Nikita Khrushchev and Joseph Stalin

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Sacerd Heart College Senior|
Year 11 Modern History|
Individual Essay: Nikita Khrushchev|
Jackson Hillier|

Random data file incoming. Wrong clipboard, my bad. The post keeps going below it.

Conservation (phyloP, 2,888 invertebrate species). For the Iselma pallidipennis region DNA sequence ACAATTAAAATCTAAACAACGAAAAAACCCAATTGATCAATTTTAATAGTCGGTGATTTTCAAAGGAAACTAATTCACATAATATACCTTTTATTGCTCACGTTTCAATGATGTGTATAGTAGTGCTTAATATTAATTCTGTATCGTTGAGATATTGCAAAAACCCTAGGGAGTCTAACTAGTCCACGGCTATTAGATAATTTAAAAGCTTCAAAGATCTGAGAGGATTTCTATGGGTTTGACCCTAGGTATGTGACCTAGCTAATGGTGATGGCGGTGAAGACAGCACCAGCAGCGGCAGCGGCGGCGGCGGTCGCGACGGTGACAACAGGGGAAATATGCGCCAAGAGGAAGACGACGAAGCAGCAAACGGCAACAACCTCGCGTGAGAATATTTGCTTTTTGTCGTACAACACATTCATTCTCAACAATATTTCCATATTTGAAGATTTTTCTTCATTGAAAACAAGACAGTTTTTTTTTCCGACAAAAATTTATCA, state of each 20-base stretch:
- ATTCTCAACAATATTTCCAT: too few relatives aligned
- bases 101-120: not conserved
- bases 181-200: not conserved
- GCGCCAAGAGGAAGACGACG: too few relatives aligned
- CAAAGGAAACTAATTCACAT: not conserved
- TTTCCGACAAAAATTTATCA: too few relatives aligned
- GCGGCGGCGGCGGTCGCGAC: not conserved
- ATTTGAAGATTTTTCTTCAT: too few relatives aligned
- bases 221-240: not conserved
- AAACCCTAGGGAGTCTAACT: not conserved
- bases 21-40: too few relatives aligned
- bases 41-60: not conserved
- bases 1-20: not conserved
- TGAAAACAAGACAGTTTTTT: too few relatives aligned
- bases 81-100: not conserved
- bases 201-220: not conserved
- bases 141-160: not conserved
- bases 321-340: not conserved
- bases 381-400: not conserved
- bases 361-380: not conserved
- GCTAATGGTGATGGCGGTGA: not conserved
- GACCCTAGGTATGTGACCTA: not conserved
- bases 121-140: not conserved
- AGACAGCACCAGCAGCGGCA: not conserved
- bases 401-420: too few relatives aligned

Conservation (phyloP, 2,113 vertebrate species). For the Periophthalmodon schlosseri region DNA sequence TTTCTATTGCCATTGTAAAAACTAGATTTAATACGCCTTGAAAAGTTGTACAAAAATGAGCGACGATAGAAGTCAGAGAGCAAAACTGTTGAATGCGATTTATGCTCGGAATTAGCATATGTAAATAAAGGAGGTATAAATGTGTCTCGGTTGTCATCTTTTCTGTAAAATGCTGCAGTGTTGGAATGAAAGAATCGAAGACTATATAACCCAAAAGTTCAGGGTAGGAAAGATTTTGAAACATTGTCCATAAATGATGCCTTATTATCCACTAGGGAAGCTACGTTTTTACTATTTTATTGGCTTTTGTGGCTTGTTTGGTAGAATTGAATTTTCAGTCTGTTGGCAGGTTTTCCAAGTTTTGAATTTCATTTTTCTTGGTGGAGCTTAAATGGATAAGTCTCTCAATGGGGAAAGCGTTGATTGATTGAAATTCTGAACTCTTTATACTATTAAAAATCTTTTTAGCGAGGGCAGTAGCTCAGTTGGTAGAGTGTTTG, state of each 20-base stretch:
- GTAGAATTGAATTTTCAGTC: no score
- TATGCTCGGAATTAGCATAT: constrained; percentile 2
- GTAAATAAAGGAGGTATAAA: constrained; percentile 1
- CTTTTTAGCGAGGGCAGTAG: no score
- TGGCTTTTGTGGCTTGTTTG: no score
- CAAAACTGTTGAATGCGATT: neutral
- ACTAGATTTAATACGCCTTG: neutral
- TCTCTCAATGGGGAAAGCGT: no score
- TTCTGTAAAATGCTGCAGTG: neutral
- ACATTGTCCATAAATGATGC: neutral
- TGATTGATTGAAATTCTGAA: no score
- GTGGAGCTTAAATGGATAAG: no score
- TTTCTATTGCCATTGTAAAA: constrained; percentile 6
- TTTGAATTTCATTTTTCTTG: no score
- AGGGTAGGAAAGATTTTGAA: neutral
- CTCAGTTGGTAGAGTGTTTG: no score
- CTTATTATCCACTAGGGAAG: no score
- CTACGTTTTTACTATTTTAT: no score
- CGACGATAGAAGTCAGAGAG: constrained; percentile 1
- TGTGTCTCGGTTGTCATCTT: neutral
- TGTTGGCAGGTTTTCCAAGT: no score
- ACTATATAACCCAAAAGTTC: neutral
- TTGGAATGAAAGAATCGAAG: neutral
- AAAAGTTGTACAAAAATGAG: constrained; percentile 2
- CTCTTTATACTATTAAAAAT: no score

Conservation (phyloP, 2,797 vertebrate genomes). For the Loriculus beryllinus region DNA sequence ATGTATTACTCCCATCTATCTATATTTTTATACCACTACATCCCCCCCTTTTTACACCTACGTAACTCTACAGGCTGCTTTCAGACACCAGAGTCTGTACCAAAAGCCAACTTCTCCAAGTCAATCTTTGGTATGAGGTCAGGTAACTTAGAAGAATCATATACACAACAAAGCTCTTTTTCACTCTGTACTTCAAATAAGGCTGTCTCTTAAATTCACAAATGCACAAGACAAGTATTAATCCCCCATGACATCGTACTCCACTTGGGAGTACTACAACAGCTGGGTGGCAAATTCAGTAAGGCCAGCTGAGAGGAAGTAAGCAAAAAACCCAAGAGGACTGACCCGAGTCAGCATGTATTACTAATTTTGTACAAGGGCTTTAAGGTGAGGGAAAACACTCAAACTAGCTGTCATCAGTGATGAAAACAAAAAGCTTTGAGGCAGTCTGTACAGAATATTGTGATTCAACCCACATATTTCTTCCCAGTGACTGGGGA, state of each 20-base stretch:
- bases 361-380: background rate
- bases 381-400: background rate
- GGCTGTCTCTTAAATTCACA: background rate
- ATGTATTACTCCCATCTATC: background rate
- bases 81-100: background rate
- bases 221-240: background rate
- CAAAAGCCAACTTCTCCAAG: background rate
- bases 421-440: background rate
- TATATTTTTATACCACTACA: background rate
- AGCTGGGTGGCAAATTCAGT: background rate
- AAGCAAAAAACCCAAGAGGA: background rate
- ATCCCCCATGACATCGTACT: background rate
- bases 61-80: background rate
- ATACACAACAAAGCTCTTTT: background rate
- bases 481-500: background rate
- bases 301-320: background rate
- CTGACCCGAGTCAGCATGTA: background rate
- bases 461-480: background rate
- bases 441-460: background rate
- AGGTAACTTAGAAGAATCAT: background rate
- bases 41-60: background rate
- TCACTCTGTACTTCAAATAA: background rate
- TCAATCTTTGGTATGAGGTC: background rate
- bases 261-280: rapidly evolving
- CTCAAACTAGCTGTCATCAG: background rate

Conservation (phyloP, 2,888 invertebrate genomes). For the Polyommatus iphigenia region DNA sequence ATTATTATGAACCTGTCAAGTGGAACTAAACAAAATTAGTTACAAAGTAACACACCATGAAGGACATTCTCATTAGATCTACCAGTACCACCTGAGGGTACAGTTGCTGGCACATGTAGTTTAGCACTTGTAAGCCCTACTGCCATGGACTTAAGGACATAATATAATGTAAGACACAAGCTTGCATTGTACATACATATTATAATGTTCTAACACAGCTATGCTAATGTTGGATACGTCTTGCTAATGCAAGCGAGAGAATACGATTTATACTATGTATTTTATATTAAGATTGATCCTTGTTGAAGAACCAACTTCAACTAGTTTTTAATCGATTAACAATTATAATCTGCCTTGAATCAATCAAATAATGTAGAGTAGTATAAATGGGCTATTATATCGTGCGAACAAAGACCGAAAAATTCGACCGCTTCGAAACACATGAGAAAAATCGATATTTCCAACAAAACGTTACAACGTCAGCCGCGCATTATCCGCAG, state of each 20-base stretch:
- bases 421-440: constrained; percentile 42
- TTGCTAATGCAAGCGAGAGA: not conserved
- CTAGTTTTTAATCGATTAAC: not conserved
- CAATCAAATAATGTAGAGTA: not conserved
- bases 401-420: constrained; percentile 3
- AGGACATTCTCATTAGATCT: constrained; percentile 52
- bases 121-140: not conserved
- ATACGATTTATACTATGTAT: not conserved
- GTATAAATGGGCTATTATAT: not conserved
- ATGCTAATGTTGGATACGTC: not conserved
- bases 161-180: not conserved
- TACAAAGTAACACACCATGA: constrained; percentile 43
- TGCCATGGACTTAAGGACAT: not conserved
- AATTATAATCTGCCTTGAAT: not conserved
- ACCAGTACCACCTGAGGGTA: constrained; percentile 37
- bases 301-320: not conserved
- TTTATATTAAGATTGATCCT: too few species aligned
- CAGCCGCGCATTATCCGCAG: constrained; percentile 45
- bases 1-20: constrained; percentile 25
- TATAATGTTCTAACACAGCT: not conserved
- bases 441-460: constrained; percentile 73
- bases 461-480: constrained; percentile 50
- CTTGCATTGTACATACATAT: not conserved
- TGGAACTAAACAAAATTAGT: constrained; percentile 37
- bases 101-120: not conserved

Coming into power after Stalin’s death in 1953, Nikita Khrushchev was the First Secretary of the Soviet Union until 1964. He played an imperative role in attempting to ‘de-Stalinize’ the Soviet Union and endeavoured to cool down the strong tension felt between the Eastern and Western superpowers, but often unknowingly contradicted this goal and brought the Cold War to some of its most heated and dangerous peaks. In 1956, Khrushchev delivered the ‘Secret Speech’. It was in this speech that Khrushchev attacked Stalin and announced his intention to ‘De-Stalinize’ the USSR. Khrushchev attempted to use Berlin to his power. After a failed attempt at an ultimatum, Khrushchev gave the orders to erect a wall separating East and West Berlin. Khrushchev played a vital role in the Cuban Missile Crisis, which is the closest the world has ever come to a world war. His involvement was key in both the initiation and the de-escalation of the crisis. He also presented the ‘Peaceful Co-existence’ policy, which called for a decline in hostility between capitalism and communism and promoted economic competition. It is clear that Khrushchev’s secret speech where in which he presented his ‘De-Stalinization’ policy caused the Cold War to seemingly take a turn towards a better future for the East and West. Khrushchev presented his ‘Secret Speech’ to the 20th Congress of the Communist Party of the Soviet Union in 1956, and it sent shockwaves throughout the communist world. Khrushchev completely destroyed the late communist leader, Joseph Stalin’s image by revealing his involvement in various unthinkable actions, for example exposing Stalin’s instructions given to interrogators on how to torture prisoners. “He personally issued advice on the conduct of the investigation and the method of interrogation of the arrested persons. He said that the academician Vinogradov should be put in chains, another one should be beaten.” Khrushchev also saw to the ‘De-Stalinization’ where he proceeded to eliminate the ‘cult of personality’ that Stalin had forcibly created. “Stalin acted not through persuasion, explanation, and patient cooperation with people, but by imposing his concepts and demanding absolute submission to his opinion.” The policy both returned some correspondence with the original morals of communism, and changed the image of the USSR. This would allow Khrushchev to begin lowering tensions between the East and West, as it gave the West some indication of Khrushchev’s willingness to meet some of their wishes. Khrushchev’s ‘Secret Speech’ and ‘De-Stalinization’ policy allowed for negotiations to begin with the West, and completely changed the thinking for both sides of the Cold War. Khrushchev’s ‘Secret Speech’ and ‘De-Stalinization’ policy caused a complete change in the structure the Cold War had been following. It caused those in the Soviet Union to question their late leader and allowed for an apparently better future between the East and West. In his time as leader, Khrushchev had a large amount of involvement with Berlin which by then had become a central cause of tensions between the USSR and the Allied Forces, and his decisions made a large impact on both the city and the Cold War. In November 1958, Nikita Khrushchev gave an ultimatum to the Allied Forces stating that if they did not withdraw from Berlin within 6 months and make it a demilitarized city, then Khrushchev would give control of the city to East Germany. Khrushchev saw the determination shown by the Allied Forces towards Berlin, and he used that to his power. “Berlin is the testicle of the West. When I want the West to scream, I squeeze on Berlin.” When the Allied Forces refused, and a Foreign Minister’s Conference ended in the Allied Forces making it clear that they would hold Berlin at all costs, Khrushchev provided the initiative for the...
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